State Assemblymember and presumptive Republican candidate for mayor Nicole Malliotakis met the press in NYC Community Media’s offices on May 18.

MALLIOTAKIS continued on p. 18

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Empire State Ride Turns Wheels of Progress in Fight Against Cancer BY BRENDAN KIRK More than 100 cyclists from around the country will embark on a seven-day-long, 540-mile trek from Wagner College on Staten Island to Niagara Falls to raise money for cancer research. All proceeds from July 30–Aug. 5’s Empire State Ride will go to the Roswell Park Cancer Institute. The Buffalo, NY-based Institute works to prevent future cancer and cure existing cancer, and is one of the first centers in the country to be named a National Cancer Institutedesignated Comprehensive Cancer Center. Michael Strong, a Pratt Institute graduate and Lower East Side resident with a design studio in Lower Manhattan, will be joining the pack this year. His journey started with his support of a friend of his, Steve Mars, who had participated in the event prior. Then, after recently witnessing his wife win a fourmonth-long battle with skin cancer and also experiencing his best friend’s father-in-law lose his battle to pancreatic cancer, Strong decided it was time to do his part in the fight against the disease. Originally from Appleton, NY, a town just outside Buffalo, Strong grew up familiar with Roswell Park. He is excited to reunite with family and says that this is a “big push” for him. The weekend-warrior often bikes 70-100 miles in a day, his lengthy rides bringing him into New Jersey and sometimes Connecticut. However, he has never done this consecutive days and is excited to test himself. “Getting fresh air is a nice escape for me,” Strong said.

Courtesy Empire State Ride

Cyclists are set to cover 540 miles on a ride whose proceeds will benefit the Roswell Park Cancer Institute.

The first leg is approximately 57 miles long. Riders will take the Staten Island Ferry to South Ferry and work their way up the West Side of Manhattan along the Hudson River Greenway and Fort Washington Park Greenway, crossing the George Washington Bridge for the rest of the first leg to a campground near Stony Point. From there, participants will continue their trek north along the Hudson Valley until

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reaching Duanesburg on Day 3. After spending the night at another campground, the cyclists will then cut west into central New York State, well on their way to Niagara Falls. Strong is anticipating his wife cheering him on as he cycles up Manhattan and also greeting him at the finish line in Niagara Falls. The first three days are what he looks forward to the most — they are the days with the most uphill riding, something Strong describes as a weak-point. The group’s Facebook page, however, serves as a strong support group and participants receive a lot of encouragement for the upcoming ride. “Think of it as a bunch of 20 mile rides that you just string together in a day,” one rider said. Organizers hope to raise more than a million dollars to help in the development and foundation of cancer research initiatives — which include advancing a research initiative to develop new therapies for ovarian cancer, and funding Roswell Park’s Center for Personalized Medicine, which develops and carries out genetic testing to enhance the treatment of cancer. “By raising critically needed funds for research, our participants are influencing the future of cancer research and helping us take the next step toward creating a world without this disease,” said Bryan Sidorowicz, director of the event. The Empire State Ride is open to riders of all levels and allows for the option of riding between one and seven days. It even suggests a short route for riders unable to ride the 70+ miles required for most days. To register or donate, log onto empirestateride.com.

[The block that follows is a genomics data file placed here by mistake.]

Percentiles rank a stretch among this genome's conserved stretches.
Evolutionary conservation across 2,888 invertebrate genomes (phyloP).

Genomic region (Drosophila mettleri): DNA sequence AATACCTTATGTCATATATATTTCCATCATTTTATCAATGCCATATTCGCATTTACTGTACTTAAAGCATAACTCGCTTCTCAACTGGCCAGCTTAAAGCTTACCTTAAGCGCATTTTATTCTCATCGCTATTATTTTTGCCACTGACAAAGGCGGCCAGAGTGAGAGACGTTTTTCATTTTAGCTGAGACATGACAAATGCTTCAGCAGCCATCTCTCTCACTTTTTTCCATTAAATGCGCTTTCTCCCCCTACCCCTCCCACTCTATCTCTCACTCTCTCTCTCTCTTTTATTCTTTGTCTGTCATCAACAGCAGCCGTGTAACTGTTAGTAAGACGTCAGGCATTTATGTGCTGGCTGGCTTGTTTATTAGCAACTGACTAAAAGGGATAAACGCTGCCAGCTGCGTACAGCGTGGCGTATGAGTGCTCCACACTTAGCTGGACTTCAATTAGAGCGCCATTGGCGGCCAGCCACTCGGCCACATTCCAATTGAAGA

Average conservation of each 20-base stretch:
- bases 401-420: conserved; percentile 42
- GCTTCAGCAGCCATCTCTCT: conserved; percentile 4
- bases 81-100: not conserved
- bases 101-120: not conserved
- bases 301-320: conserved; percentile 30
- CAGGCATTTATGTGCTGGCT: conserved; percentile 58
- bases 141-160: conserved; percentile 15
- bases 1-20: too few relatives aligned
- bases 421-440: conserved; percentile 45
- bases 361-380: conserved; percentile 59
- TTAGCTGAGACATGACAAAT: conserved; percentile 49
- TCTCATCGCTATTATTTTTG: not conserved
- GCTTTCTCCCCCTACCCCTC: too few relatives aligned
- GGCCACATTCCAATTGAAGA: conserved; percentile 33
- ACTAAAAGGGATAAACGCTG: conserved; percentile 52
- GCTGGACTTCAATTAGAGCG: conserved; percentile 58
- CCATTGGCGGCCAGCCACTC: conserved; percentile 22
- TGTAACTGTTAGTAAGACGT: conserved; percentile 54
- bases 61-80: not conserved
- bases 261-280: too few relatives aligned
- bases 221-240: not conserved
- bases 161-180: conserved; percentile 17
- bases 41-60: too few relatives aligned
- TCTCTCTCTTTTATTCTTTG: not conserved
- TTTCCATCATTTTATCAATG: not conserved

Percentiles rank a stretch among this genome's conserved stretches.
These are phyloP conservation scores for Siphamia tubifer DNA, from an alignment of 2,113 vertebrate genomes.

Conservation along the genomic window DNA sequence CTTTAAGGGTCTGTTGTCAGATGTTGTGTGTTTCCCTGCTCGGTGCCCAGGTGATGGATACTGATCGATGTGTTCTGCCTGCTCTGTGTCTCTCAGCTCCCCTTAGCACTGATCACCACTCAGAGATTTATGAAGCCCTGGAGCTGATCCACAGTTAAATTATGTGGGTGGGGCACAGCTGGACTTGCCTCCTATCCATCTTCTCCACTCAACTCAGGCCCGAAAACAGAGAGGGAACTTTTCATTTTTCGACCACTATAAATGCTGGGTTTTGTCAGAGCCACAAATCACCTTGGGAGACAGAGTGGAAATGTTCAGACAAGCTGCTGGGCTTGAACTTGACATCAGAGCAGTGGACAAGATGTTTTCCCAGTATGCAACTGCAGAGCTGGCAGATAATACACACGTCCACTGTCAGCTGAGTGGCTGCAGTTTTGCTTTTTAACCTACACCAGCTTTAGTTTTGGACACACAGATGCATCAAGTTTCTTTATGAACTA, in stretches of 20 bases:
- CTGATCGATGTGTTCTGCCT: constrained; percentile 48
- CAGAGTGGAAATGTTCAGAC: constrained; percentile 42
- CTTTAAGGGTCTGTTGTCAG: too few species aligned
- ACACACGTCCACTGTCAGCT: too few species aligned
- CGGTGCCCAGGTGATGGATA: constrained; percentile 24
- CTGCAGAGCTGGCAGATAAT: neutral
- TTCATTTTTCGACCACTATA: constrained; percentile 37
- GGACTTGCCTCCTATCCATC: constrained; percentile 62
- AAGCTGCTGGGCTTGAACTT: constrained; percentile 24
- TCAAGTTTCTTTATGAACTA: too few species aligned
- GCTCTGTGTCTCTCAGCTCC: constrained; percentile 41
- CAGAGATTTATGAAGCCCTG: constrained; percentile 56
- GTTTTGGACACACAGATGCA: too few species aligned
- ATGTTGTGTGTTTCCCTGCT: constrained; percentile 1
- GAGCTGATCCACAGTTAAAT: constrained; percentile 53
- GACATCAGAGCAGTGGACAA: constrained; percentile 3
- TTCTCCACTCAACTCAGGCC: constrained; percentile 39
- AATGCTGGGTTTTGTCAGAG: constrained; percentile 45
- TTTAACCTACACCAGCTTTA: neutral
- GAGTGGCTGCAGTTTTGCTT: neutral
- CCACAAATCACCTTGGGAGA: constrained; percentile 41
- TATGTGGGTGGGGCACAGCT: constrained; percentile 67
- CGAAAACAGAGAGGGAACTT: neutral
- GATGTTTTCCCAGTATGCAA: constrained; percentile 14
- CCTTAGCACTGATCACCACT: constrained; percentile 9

DRAFT ENVIRONMENTAL IMPACT STATEMENT PUBLIC HEARINGS for the Hudson Tunnel Project The Federal Railroad Administration and NJ TRANSIT are jointly preparing an Environmental Impact Statement (EIS) to evaluate the Hudson Tunnel Project. The Project is intended to preserve the current functionality of the Northeast Corridor’s (NEC) Hudson River rail crossing between New Jersey and New York and strengthen the resiliency of the NEC. The Hudson Tunnel Project DEIS evaluates a Preferred Alternative that consists of construction of a new passenger rail tunnel between Secaucus Junction, New Jersey, and Penn Station New York (PSNY), along with accompanying infrastructure, to allow for the rehabilitation of the existing North River Tunnel, without major interruption in NJ TRANSIT and Amtrak NEC service. The DEIS also contains a Draft Programmatic Agreement (PA), prepared in compliance with Section 106 of the National Historic Preservation Act, which explains what impacts to historic and archaeological resources are and how they will be avoided, minimized, or mitigated.